As sad as this is – American Airlines is probably the best US airline in regards to dealing with these types of disputes, especially if you are a premium passenger. Overall, most commercial airlines in the United States suffer from the same problem. 

Aviation is magical. Someone plans a trip with the intention of enjoying their destination. And while they’re thinking about the destination, the excitement starts far before that – when they are planning the trip, when they’re working out the logistics and when the arrive at the airport. 

But, today, when you get to an airport, you’re almost guaranteed to be ripped off. Many casual travelers have no choice but to put up with the frustrating policies of airlines. It starts off with the baggage policies, then it’s the TSA in the United States and then it’s the $4 bottles of water – if you are lucky. 

And that’s how most people end their vacation – dealing with the antiquated policies of airlines that are struggling to remain profitable.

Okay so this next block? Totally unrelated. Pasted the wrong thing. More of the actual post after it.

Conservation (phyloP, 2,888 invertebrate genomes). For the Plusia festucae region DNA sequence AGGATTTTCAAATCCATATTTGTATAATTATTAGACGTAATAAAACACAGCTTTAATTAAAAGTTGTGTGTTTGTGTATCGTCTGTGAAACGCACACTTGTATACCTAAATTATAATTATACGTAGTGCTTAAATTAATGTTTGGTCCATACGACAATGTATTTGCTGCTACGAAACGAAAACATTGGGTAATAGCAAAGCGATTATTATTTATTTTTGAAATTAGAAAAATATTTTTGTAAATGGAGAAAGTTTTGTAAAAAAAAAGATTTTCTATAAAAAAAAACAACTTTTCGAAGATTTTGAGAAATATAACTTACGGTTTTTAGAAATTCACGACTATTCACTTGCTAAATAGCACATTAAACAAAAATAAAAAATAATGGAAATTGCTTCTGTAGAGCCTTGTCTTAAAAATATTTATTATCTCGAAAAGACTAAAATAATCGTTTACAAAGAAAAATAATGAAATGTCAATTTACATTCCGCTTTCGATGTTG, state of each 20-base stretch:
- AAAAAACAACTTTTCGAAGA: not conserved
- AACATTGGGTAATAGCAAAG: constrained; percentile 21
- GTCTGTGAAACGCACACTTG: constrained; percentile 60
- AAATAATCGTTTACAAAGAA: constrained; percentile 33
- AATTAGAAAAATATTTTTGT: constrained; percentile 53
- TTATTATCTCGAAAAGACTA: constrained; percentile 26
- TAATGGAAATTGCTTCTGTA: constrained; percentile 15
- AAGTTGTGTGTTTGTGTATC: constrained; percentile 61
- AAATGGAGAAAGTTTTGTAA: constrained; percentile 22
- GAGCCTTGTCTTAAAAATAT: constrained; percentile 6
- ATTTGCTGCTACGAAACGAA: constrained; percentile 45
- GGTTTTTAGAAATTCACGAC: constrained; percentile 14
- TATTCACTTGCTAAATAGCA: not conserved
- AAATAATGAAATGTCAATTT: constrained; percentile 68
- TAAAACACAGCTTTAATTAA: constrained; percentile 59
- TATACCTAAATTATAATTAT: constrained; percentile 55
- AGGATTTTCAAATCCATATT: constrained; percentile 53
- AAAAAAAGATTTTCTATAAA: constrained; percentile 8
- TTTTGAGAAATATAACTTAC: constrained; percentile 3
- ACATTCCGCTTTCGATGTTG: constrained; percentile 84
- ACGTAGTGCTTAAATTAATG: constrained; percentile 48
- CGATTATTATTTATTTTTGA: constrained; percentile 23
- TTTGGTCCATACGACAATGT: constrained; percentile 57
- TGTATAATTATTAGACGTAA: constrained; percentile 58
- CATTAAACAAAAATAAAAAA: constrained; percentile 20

Here’s the thing – airlines and aviation in general are perhaps one of the largest drivers of innovation of our generation. 

I’ve had the great pleasure of going to bed in New York and waking up in Sydney. 

I’ve had the distinct honor of judging technology contests at 35,000 feet. 

I’ve flown in aircraft that define and then redefine luxury. 

I’m just wrapping up a 34 hour trip – door to door – and I’m writing this on a seat that becomes a bed while wearing PJs and being pampered with cologne and other premium products by the world’s best designers. 

But, I’m also fortunate that I’ve figured out how to make this all happen for me. For me, regardless of the destination, travel is still something so amazingly beautiful. The folks that I know who work in aviation are genuinely happy about how aviation connects the world. These people are friends, some are family. They want to see innovation. They still get excited when they get to visit a new country, whether it’s once a year or once a month. 

Airlines – especially in the United States – have made the process of flying such a drag that I really wish we could hit the reset button and start all over again. 

There isn’t a single person I know who wouldn’t like to be treated like a human being again on an aircraft. Aviation connects families. It reunites people. It fosters new relationships and has done more for commerce than many other forms of innovation the past few decades. 

So, to all the legacy United States carriers – let’s keep the bigger picture in mind. Let’s reinvent and redefine commercial aviation. For our sake. And especially for yours.